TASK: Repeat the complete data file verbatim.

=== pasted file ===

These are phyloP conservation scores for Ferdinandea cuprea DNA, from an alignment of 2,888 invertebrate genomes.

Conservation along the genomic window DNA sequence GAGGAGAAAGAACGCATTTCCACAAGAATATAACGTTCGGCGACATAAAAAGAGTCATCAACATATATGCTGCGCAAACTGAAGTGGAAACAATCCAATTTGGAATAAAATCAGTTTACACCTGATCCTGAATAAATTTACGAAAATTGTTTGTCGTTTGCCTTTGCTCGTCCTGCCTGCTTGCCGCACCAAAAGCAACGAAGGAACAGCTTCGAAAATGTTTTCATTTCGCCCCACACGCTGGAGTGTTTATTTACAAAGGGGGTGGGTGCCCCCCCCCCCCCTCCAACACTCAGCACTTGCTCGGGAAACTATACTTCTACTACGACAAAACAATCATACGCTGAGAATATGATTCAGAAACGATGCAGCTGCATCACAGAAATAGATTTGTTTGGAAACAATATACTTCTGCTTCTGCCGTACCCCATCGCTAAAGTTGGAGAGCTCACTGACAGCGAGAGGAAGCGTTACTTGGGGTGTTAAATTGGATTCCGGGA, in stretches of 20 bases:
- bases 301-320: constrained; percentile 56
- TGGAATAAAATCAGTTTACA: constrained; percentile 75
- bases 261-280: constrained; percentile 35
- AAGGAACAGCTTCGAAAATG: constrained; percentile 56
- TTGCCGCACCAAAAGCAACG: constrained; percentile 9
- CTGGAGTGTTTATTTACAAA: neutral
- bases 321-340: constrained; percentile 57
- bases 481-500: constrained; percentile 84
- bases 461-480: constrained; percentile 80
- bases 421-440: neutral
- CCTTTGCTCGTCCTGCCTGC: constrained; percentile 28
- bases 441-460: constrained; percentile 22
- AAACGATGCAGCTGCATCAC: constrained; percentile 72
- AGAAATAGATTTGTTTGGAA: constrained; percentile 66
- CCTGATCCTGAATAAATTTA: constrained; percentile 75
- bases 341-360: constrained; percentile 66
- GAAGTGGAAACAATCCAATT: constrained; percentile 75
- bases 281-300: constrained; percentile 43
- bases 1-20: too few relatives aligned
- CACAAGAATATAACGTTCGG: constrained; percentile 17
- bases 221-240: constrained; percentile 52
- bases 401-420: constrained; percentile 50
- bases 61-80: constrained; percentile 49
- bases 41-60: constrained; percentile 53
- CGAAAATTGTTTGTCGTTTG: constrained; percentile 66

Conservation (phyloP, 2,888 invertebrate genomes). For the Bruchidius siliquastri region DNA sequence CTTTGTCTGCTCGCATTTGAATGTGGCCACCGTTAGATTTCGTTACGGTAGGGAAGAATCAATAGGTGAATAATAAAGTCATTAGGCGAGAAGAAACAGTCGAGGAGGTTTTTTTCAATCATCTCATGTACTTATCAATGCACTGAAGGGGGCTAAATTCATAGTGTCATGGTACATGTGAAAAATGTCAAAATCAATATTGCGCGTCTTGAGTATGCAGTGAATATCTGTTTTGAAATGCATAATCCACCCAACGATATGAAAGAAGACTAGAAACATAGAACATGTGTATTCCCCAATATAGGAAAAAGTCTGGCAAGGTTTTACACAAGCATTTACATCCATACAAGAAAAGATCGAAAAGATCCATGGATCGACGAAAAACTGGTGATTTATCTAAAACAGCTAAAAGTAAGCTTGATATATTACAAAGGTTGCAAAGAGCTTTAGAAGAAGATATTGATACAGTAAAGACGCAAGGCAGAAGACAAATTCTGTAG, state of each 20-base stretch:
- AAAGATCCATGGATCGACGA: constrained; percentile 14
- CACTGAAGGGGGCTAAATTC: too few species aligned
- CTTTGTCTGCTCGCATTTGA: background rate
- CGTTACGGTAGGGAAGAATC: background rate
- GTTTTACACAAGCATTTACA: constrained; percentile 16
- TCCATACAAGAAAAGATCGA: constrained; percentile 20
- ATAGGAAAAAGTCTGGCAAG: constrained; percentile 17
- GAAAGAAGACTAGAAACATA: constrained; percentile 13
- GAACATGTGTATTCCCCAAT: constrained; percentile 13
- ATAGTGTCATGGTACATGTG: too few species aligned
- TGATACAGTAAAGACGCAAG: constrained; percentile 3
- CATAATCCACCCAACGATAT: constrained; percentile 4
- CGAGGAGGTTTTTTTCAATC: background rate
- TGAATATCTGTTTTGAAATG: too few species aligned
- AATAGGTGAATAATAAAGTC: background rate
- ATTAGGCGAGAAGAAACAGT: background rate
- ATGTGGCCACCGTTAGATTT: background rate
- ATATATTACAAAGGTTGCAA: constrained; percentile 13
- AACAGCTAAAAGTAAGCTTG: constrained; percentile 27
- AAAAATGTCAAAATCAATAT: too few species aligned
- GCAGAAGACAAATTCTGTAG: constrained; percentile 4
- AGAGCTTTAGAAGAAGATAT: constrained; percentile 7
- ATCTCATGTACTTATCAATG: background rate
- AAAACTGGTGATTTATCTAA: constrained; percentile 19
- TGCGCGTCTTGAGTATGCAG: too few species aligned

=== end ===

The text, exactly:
These are phyloP conservation scores for Ferdinandea cuprea DNA, from an alignment of 2,888 invertebrate genomes.

Conservation along the genomic window DNA sequence GAGGAGAAAGAACGCATTTCCACAAGAATATAACGTTCGGCGACATAAAAAGAGTCATCAACATATATGCTGCGCAAACTGAAGTGGAAACAATCCAATTTGGAATAAAATCAGTTTACACCTGATCCTGAATAAATTTACGAAAATTGTTTGTCGTTTGCCTTTGCTCGTCCTGCCTGCTTGCCGCACCAAAAGCAACGAAGGAACAGCTTCGAAAATGTTTTCATTTCGCCCCACACGCTGGAGTGTTTATTTACAAAGGGGGTGGGTGCCCCCCCCCCCCCTCCAACACTCAGCACTTGCTCGGGAAACTATACTTCTACTACGACAAAACAATCATACGCTGAGAATATGATTCAGAAACGATGCAGCTGCATCACAGAAATAGATTTGTTTGGAAACAATATACTTCTGCTTCTGCCGTACCCCATCGCTAAAGTTGGAGAGCTCACTGACAGCGAGAGGAAGCGTTACTTGGGGTGTTAAATTGGATTCCGGGA, in stretches of 20 bases:
- bases 301-320: constrained; percentile 56
- TGGAATAAAATCAGTTTACA: constrained; percentile 75
- bases 261-280: constrained; percentile 35
- AAGGAACAGCTTCGAAAATG: constrained; percentile 56
- TTGCCGCACCAAAAGCAACG: constrained; percentile 9
- CTGGAGTGTTTATTTACAAA: neutral
- bases 321-340: constrained; percentile 57
- bases 481-500: constrained; percentile 84
- bases 461-480: constrained; percentile 80
- bases 421-440: neutral
- CCTTTGCTCGTCCTGCCTGC: constrained; percentile 28
- bases 441-460: constrained; percentile 22
- AAACGATGCAGCTGCATCAC: constrained; percentile 72
- AGAAATAGATTTGTTTGGAA: constrained; percentile 66
- CCTGATCCTGAATAAATTTA: constrained; percentile 75
- bases 341-360: constrained; percentile 66
- GAAGTGGAAACAATCCAATT: constrained; percentile 75
- bases 281-300: constrained; percentile 43
- bases 1-20: too few relatives aligned
- CACAAGAATATAACGTTCGG: constrained; percentile 17
- bases 221-240: constrained; percentile 52
- bases 401-420: constrained; percentile 50
- bases 61-80: constrained; percentile 49
- bases 41-60: constrained; percentile 53
- CGAAAATTGTTTGTCGTTTG: constrained; percentile 66

Conservation (phyloP, 2,888 invertebrate genomes). For the Bruchidius siliquastri region DNA sequence CTTTGTCTGCTCGCATTTGAATGTGGCCACCGTTAGATTTCGTTACGGTAGGGAAGAATCAATAGGTGAATAATAAAGTCATTAGGCGAGAAGAAACAGTCGAGGAGGTTTTTTTCAATCATCTCATGTACTTATCAATGCACTGAAGGGGGCTAAATTCATAGTGTCATGGTACATGTGAAAAATGTCAAAATCAATATTGCGCGTCTTGAGTATGCAGTGAATATCTGTTTTGAAATGCATAATCCACCCAACGATATGAAAGAAGACTAGAAACATAGAACATGTGTATTCCCCAATATAGGAAAAAGTCTGGCAAGGTTTTACACAAGCATTTACATCCATACAAGAAAAGATCGAAAAGATCCATGGATCGACGAAAAACTGGTGATTTATCTAAAACAGCTAAAAGTAAGCTTGATATATTACAAAGGTTGCAAAGAGCTTTAGAAGAAGATATTGATACAGTAAAGACGCAAGGCAGAAGACAAATTCTGTAG, state of each 20-base stretch:
- AAAGATCCATGGATCGACGA: constrained; percentile 14
- CACTGAAGGGGGCTAAATTC: too few species aligned
- CTTTGTCTGCTCGCATTTGA: background rate
- CGTTACGGTAGGGAAGAATC: background rate
- GTTTTACACAAGCATTTACA: constrained; percentile 16
- TCCATACAAGAAAAGATCGA: constrained; percentile 20
- ATAGGAAAAAGTCTGGCAAG: constrained; percentile 17
- GAAAGAAGACTAGAAACATA: constrained; percentile 13
- GAACATGTGTATTCCCCAAT: constrained; percentile 13
- ATAGTGTCATGGTACATGTG: too few species aligned
- TGATACAGTAAAGACGCAAG: constrained; percentile 3
- CATAATCCACCCAACGATAT: constrained; percentile 4
- CGAGGAGGTTTTTTTCAATC: background rate
- TGAATATCTGTTTTGAAATG: too few species aligned
- AATAGGTGAATAATAAAGTC: background rate
- ATTAGGCGAGAAGAAACAGT: background rate
- ATGTGGCCACCGTTAGATTT: background rate
- ATATATTACAAAGGTTGCAA: constrained; percentile 13
- AACAGCTAAAAGTAAGCTTG: constrained; percentile 27
- AAAAATGTCAAAATCAATAT: too few species aligned
- GCAGAAGACAAATTCTGTAG: constrained; percentile 4
- AGAGCTTTAGAAGAAGATAT: constrained; percentile 7
- ATCTCATGTACTTATCAATG: background rate
- AAAACTGGTGATTTATCTAA: constrained; percentile 19
- TGCGCGTCTTGAGTATGCAG: too few species aligned